In a news release on Monday, May Day, Dallas ISD and several other North Texas school districts sounded a "Mayday" alarm over teacher pay. District officials are encouraging parents, educators and supporters to demand action from their state legislators regarding a boost in funding for public schools.
Time is running out on the regular legislative session, which ends May 29, but Dallas ISD wants lawmakers to act now to "allocate more of the state’s record $32.7 billion surplus to public education."
The appeal comes from roughly a dozen districts in the North Texas area, including Mesquite, Richardson, Frisco and Plano ISDs.
Dallas ISD Superintendent Stephanie Elizalde said during a news conference that while lawmakers have designated additional funds this year for public education, it doesn't go far enough, according to the district's news release. At this rate, districts won't be able to increase pay in a significant way for teachers and staff, she said, which is why they're sending a "distress call" to advocates and supporters.
She also posted her entreaty to social media on Monday afternoon.
"Mayday! I am declaring a state of emergency because the budget state lawmakers are negotiating would leave Texas public schools $7b short of what's needed to keep up with inflation. Use this link to tell lawmakers that public schools need help now!" Elizalde wrote in a tweet.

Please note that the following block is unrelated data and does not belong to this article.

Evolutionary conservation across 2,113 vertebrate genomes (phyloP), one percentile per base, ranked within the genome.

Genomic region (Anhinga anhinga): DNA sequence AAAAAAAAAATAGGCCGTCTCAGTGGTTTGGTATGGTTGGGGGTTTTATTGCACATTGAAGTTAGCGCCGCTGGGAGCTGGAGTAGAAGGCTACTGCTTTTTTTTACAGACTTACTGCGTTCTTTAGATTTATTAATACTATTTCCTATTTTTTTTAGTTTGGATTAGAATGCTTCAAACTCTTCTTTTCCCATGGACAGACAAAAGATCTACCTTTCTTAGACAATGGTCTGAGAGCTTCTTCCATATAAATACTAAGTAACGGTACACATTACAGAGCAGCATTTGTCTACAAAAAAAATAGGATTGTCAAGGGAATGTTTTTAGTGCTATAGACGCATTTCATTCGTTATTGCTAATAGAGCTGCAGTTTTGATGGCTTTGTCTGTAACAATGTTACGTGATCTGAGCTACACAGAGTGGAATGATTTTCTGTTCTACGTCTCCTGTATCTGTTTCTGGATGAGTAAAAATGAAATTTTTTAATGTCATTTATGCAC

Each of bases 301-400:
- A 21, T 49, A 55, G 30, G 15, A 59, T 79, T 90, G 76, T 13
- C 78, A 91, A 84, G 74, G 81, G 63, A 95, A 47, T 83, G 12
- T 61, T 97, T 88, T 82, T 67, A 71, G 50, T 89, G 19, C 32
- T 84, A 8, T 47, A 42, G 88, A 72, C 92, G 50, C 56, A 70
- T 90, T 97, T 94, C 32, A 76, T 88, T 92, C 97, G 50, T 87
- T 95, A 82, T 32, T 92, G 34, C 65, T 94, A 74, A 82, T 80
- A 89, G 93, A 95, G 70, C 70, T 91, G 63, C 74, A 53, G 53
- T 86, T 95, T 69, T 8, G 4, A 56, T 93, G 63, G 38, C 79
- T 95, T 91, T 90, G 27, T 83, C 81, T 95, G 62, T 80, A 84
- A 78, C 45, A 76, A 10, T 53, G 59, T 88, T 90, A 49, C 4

The news release from Dallas ISD notes that Texas saw a 17% increase in inflation from June 2019 to February 2023. When taking inflation into account, current funding in schools hovers around 2014 levels.
Mayday! I am declaring a state of emergency because the budget state lawmakers are negotiating would leave Texas public schools $7b short of what's needed to keep up with inflation. Use this link to tell lawmakers that public schools need help now! https://t.co/tnrRYjazMY— Dr. Stephanie S. Elizalde (@DallasISDSupt) May 1, 2023
Yet expenses like utilities, fuel and insurance have sharply spiked in recent years, the release continued. All the while, a Texas-wide shortage of teachers and staff looms in the background.
Certain lawmakers are working to make such pay increases a reality. House Bill 100 passed the Texas House last week and would boost state funding given to school districts to improve teacher salaries and help cover education costs.
But some representatives don't seem too keen on paying teachers more.
In April, critics blasted state Rep. Jared Patterson, a Frisco Republican, after he mocked educator raises during a debate on the House floor.